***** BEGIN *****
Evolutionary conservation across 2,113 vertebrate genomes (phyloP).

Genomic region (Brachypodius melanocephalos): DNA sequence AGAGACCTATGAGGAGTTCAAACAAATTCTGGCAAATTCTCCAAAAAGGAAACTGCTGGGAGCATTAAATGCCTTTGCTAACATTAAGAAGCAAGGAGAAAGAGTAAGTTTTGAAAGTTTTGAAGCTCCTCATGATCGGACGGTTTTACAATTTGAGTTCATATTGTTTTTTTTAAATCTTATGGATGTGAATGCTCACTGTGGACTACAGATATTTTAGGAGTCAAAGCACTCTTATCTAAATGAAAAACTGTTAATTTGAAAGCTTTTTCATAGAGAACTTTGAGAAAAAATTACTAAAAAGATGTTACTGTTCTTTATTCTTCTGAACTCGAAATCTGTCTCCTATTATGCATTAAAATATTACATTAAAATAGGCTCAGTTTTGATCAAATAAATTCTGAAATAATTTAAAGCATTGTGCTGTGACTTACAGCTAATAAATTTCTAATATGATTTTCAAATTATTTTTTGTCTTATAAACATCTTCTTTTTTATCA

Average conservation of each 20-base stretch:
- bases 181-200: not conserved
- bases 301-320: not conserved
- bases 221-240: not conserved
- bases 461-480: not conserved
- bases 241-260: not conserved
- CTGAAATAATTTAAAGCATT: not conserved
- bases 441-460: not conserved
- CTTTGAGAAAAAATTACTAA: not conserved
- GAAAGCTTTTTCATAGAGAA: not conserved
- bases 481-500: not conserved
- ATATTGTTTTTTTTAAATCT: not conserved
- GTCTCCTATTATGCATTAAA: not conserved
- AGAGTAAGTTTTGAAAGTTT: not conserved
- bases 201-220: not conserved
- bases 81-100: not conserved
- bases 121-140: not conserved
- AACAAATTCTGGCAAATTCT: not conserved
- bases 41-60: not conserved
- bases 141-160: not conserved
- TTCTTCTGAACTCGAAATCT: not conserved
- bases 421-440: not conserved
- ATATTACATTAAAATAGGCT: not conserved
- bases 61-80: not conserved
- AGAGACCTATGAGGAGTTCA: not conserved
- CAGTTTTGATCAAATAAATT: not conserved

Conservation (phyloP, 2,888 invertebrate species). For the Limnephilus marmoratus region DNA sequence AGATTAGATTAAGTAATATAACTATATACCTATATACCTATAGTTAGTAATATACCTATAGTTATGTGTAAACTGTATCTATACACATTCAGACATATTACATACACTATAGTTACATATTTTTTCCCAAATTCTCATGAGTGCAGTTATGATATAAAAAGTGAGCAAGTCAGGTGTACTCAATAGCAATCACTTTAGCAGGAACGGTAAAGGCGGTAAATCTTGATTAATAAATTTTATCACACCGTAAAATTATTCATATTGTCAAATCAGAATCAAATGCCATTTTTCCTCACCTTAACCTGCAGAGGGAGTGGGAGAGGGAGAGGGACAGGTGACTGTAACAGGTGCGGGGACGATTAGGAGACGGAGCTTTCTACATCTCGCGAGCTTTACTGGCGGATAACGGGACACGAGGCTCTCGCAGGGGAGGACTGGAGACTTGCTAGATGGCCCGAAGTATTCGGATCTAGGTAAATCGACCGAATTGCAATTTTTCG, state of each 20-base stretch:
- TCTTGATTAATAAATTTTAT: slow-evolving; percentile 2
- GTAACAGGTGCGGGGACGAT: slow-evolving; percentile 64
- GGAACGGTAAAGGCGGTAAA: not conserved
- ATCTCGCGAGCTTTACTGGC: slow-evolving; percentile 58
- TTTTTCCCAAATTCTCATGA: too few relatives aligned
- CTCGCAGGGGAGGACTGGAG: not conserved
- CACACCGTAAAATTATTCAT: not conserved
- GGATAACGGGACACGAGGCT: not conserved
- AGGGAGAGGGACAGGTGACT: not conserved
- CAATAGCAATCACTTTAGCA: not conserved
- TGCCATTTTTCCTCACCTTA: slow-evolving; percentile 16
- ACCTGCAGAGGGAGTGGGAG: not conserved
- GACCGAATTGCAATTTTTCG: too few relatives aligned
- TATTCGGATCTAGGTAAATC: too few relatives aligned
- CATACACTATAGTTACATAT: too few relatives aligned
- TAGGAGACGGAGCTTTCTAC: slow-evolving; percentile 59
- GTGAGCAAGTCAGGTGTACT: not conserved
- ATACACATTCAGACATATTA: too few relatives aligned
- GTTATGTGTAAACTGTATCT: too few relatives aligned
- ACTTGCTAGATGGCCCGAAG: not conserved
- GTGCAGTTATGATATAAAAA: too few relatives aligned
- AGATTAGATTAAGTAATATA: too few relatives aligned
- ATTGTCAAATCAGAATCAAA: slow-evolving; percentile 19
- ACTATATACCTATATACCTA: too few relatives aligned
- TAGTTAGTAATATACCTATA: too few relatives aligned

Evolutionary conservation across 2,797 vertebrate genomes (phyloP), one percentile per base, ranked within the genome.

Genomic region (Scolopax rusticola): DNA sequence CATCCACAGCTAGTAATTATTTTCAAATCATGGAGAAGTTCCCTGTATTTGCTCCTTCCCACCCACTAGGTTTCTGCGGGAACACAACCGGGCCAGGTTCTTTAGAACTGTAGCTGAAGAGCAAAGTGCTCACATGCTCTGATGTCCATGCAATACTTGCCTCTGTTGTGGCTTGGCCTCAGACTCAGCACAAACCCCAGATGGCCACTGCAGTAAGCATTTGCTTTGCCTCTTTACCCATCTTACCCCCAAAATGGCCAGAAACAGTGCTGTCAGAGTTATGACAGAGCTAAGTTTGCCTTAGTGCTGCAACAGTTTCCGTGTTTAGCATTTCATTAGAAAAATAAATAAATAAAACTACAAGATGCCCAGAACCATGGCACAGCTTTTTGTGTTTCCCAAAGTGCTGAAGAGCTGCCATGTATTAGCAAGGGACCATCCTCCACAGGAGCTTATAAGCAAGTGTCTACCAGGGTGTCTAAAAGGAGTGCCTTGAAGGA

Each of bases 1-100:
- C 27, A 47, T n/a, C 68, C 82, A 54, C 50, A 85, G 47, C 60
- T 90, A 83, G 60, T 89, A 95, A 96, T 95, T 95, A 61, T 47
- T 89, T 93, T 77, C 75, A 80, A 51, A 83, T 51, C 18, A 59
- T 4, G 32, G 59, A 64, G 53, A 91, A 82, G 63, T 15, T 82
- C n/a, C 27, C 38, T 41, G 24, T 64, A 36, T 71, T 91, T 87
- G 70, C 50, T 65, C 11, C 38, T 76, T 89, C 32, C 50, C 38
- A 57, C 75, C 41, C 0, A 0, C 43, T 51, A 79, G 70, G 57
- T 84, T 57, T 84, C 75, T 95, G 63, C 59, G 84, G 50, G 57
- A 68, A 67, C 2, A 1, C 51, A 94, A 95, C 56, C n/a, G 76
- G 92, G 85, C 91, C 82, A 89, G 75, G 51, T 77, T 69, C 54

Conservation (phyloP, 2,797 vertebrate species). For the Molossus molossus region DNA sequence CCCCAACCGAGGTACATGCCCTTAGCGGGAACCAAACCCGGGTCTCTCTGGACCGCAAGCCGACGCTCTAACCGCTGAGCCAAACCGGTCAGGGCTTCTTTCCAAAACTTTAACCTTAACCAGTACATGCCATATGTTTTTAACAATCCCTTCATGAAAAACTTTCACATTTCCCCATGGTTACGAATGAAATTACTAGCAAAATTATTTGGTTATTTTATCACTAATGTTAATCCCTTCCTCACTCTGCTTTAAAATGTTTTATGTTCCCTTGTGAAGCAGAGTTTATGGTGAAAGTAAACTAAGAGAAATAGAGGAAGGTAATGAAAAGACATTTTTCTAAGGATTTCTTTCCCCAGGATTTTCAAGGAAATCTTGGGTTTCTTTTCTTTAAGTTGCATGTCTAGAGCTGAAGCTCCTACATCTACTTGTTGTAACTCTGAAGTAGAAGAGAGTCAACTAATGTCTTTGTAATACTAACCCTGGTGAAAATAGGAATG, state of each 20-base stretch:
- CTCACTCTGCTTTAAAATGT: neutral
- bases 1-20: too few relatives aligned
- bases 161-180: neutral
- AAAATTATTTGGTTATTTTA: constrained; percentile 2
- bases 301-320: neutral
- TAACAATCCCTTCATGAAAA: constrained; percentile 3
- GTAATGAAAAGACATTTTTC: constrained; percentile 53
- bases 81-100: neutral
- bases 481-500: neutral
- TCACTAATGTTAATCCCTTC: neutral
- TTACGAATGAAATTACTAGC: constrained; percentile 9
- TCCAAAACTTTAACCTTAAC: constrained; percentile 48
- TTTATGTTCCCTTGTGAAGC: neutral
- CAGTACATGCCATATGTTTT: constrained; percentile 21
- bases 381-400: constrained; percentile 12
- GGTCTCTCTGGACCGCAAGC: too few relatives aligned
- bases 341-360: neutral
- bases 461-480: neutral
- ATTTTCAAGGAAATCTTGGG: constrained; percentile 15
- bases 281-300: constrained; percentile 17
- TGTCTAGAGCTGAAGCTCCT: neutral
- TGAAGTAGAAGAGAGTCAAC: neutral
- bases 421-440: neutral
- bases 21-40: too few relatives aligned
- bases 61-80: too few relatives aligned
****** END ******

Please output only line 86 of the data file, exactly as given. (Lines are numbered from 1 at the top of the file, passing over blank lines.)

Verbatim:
- bases 461-480: neutral